{
   typedef std::remove_reference<decltype(*start)>::type basetype;

   basetype cumulated_average = 0;
   basetype cumulated_remainder = 0;
   basetype addendum = 0;
   basetype n_values = 0;
   for (auto pvalue = start; pvalue != end; ++pvalue) {
      ++n_values;
      addendum = *pvalue - cumulated_average + cumulated_remainder;
      cumulated_average += addendum / n_values;
      cumulated_remainder = addendum % n_values;
   }
   return cumulated_average;
}

The code provides a single function that can be used like many of the algorithms of the STL library. It takes two arguments that define a range of values within a container. The function will automatically derive the type of the values inside the container from those arguments. If your compiler does not support the C++11 features decltype and std::remove_reference, you can add the value type as an argument to the template argument list instead.

You can call this function by simply passing it two iterators or pointers that point to the first and beyond the last elements of the container, that you wish to calculate the average of. Here is an example:

void test_average() {
   char cvalues[] = { 13,7,-27, 34, -3, 22, 33, -1, 18, 29,
                      13,7,-27, 34, -3, 22, 33, -1, 18, 29,
                      13,7,-27, 34, -3, 22, 33, -1, 18, 29,
                      13,7,-27, 34, -3, 22, 33, -1, 18, 29,
                      13,7,-27, 34, -3, 22, 33, -1, 18, 29
                    };
   auto cavg = average(cvalues, cvalues+50);
}

While debugging this example I've found the range of values to be:

  • cvalues: -27 to +34
  • cumulated_remainder: -28 to +25
  • cumulated_average: -2 to +13

All values were in the predicted range. This is only one test case, but the original code does contain more debug code that helps assert that the values of cumulated_average and cumulated_remainder were always accurate at all times.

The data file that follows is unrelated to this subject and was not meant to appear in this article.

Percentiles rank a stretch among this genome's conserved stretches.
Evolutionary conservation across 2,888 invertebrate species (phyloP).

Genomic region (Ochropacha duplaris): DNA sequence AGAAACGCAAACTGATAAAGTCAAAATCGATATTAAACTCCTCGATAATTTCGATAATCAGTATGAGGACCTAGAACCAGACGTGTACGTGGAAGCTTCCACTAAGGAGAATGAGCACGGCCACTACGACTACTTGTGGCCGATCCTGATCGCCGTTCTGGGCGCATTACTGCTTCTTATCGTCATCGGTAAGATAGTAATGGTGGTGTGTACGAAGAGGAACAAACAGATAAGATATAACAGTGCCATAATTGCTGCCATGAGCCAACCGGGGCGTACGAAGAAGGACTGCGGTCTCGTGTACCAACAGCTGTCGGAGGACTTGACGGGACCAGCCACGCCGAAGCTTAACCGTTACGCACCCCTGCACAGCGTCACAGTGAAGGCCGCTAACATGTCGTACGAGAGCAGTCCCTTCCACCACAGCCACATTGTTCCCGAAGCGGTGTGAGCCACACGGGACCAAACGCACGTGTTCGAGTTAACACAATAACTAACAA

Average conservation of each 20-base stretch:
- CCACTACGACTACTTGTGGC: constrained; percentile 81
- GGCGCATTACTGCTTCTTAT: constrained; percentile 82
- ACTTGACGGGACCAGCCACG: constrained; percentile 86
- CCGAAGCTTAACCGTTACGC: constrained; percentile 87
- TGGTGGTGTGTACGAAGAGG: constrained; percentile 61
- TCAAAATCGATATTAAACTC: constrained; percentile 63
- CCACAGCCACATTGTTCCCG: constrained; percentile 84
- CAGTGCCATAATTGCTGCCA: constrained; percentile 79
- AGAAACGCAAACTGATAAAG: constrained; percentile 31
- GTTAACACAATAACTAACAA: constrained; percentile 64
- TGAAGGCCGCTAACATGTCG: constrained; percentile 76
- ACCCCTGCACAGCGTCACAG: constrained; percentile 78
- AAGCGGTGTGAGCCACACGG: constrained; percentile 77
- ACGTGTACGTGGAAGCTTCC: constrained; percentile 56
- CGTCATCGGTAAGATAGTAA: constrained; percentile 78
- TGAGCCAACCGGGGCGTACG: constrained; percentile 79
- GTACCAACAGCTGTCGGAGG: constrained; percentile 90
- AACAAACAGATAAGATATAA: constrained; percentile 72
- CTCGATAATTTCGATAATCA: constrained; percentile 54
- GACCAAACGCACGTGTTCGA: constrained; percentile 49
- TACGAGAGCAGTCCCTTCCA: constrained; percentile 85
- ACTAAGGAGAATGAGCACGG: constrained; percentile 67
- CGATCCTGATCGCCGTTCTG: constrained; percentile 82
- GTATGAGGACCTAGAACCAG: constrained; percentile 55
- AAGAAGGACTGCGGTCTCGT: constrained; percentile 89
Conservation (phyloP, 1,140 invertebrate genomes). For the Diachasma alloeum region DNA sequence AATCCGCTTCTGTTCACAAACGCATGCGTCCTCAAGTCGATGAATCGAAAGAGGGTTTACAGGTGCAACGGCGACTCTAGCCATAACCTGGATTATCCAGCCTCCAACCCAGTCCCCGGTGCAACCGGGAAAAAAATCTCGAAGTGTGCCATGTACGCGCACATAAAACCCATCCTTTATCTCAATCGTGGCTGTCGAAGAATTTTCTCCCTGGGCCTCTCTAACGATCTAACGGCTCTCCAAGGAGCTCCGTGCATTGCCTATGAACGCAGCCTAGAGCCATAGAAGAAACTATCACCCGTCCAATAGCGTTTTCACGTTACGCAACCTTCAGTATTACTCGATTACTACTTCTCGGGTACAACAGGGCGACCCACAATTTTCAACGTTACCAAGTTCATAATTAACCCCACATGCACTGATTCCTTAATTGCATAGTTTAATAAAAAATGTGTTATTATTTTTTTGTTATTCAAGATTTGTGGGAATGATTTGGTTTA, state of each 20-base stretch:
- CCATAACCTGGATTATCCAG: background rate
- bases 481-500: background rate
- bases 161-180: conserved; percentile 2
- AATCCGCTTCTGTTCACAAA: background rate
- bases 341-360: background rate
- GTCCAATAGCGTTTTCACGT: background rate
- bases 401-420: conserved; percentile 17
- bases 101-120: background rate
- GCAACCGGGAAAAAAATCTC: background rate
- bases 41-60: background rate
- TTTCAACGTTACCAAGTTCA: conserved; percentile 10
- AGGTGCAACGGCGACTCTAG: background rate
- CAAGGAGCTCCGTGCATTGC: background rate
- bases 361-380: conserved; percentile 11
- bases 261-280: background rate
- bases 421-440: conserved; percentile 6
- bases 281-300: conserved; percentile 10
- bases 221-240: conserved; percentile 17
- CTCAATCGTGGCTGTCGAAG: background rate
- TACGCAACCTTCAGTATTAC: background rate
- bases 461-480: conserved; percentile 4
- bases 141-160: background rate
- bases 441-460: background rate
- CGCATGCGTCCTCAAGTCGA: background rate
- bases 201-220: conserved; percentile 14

Points of Interest

This is the first time I've actually used decltype, and, while trying to figure out how to use it correctly, the first time I've even heard of std::remove_reference. These new language features can be quite useful, and it's well worth reading up on them, if you haven't done so already. In this example, using them saved me one template argument. but, more importantly, it saves the caller the effort to provide it, and me the effort to verify that the iterators passed to the function actually point to values of the exact same type.

I'd like to point out as well that some other algorithms relevant to statistics also exist in iterative form, e. g. for determining the standard deviation. However, I can't imagine a reason why anyone would want to restrict himself on integer arithmetic for these. But the iterative formulas can still be useful when you're facing huge amounts of data.

History

2014-08-13 Article first version

License

This article, along with any associated source code and files, is licensed under The Code Project Open License (CPOL)

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About the Author

Stefan_Lang
Software Developer (Senior)
Switzerland Switzerland
Graduated at TU Darmstadt in Math & CS, with a heavy focus on CAD/CAM
 
Programming and designing applications in C++ in the areas AI, real-time programming, client-server applications and CAD/CAM since 1985.
 
Personal interests: AI, computer graphics, games, reading

Comments and Discussions

 
GeneralMy vote of 1 PinmemberYoldas Askan15-Sep-14 7:05 
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GeneralRe: My vote of 1 PinmemberStefan_Lang16-Sep-14 0:33 
GeneralRe: My vote of 1 PinmemberYoldas Askan16-Sep-14 17:36